Redux: My Definition of Loneliness



Every week, the editors of The Paris Review lift the paywall on a selection of interviews, stories, poems, and more from the magazine’s archive. You can have these unlocked pieces delivered straight to your inbox every Sunday by signing up for the Redux newsletter.

Margaret Drabble.

This week at The Paris Review, we’re feeling a little bored. Read on for some literature that answers our need for stimulation: Margaret Drabble’s Art of Fiction interview, Georges Perec’s short story “Between Sleep and Waking,” and Mary Ruefle’s poem “Milk Shake.”

If you enjoy these free interviews, stories, and poems, why not subscribe to The Paris Review and read the entire archive? You’ll also get four new issues of the quarterly delivered straight to your door. And for as long as we’re flattening the curve, The Paris Review will be sending out a new weekly newsletter, The Art of Distance, featuring unlocked archival selections, dispatches from the Daily, and efforts from our peer organizations. Read the second edition here, and then sign up for more.


Margaret Drabble, The Art of Fiction No. 70
Issue no. 74 (Fall–Winter 1978)

I wrote my first novel because I just got married and I was living in Stratford-upon-Avon and there was nothing else to do. I was very bored. I had no particular friends there. I’d been very busy up until then—at university, passing examinations—I very nearly took a job that summer and if I had taken a job, I probably wouldn’t have written the book. So in a sense it was accidental. Whether I would have written a novel later, I just don’t know.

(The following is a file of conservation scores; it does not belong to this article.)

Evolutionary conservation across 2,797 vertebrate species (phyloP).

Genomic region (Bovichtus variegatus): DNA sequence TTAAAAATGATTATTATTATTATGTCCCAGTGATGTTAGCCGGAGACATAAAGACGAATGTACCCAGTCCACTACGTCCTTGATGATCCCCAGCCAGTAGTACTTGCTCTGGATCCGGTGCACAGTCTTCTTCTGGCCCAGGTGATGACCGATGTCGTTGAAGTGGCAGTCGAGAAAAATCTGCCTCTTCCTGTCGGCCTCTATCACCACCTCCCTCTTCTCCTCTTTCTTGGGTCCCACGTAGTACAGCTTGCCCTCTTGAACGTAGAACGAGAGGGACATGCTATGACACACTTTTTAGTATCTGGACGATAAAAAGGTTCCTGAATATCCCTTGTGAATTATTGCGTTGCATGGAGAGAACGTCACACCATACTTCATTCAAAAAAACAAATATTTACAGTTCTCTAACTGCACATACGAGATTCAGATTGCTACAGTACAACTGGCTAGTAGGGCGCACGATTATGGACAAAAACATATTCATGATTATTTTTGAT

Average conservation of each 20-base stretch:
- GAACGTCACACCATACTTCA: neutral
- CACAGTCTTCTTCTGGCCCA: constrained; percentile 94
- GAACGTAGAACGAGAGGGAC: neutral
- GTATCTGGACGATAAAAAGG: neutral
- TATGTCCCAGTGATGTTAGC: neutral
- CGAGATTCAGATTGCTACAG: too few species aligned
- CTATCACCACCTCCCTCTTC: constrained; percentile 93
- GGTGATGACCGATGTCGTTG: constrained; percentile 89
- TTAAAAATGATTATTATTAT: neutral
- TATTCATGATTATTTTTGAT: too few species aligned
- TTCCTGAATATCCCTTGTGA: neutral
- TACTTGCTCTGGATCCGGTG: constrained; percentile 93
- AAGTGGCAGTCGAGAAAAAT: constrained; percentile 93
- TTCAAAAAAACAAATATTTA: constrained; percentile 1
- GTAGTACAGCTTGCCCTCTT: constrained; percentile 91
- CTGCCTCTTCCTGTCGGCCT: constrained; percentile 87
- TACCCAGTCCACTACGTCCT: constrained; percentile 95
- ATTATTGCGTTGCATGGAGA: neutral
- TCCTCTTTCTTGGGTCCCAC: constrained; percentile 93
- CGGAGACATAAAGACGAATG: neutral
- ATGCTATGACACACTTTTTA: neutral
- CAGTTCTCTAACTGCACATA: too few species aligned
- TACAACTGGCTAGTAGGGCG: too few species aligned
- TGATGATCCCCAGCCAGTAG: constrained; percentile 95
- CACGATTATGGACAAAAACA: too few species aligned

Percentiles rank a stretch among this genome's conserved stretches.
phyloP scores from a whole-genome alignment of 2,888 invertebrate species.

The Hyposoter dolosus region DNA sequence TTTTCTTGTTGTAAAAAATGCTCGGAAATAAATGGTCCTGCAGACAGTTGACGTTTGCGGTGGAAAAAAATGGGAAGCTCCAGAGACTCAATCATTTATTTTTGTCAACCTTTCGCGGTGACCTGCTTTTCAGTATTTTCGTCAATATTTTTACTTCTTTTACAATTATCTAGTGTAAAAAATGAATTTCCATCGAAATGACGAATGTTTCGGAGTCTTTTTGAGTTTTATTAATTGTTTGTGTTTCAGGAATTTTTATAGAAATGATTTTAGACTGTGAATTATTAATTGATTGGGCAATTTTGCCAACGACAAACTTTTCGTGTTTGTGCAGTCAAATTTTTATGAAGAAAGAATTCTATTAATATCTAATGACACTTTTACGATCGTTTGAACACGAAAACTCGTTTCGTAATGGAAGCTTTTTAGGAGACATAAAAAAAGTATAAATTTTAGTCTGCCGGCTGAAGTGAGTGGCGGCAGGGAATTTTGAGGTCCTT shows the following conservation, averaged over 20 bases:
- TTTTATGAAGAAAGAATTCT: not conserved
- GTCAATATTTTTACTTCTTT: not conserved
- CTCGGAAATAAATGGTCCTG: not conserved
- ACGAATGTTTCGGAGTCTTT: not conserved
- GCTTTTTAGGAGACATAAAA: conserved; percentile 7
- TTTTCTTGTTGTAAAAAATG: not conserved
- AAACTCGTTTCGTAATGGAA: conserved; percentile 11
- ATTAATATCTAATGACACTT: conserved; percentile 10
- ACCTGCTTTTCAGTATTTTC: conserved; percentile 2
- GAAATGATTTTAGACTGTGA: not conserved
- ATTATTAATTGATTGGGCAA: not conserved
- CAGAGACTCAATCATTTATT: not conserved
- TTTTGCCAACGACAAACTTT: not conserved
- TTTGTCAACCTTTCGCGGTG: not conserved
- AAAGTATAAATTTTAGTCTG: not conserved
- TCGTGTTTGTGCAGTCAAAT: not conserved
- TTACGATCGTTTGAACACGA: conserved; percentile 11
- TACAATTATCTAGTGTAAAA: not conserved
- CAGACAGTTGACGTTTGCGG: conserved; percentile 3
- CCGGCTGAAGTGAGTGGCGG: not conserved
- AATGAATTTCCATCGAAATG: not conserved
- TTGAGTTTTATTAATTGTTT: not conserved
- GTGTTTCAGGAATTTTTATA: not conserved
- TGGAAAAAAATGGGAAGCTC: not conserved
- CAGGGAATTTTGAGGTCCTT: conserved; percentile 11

Between Sleep and Waking
By Georges Perec
Issue no. 56 (Spring 1973)

For the time being your mind is absorbed by a task that you must perform but that you are unable to define exactly; it seems to be the sort of task that is scarcely important in itself and that perhaps is only the pretext, the opportunity, of making sure you know the rules: you imagine, for example, and this is immediately confirmed, that the task consists of sliding your thumb or even your whole hand onto the pillow. But is doing this really your concern; don’t your years of service, your position in the hierarchy, exempt you from this chore?



Milk Shake
By Mary Ruefle
Issue no. 216 (Spring 2016)

I am never lonely and never bored. Except when I bore myself, which is my definition of loneliness—to bore oneself. It makes a body lonesome, that. Today I am very bored and very lonely. I can think of nothing better to do than grind salt and pepper into my milk shake, which I have been doing since I was thirteen, which was so long ago the very word thirteen has an old-fashioned ring to it, one might as well say Ottoman Empire.


If you like what you read, get a year of The Paris Review—four new issues, plus instant access to everything we’ve ever published.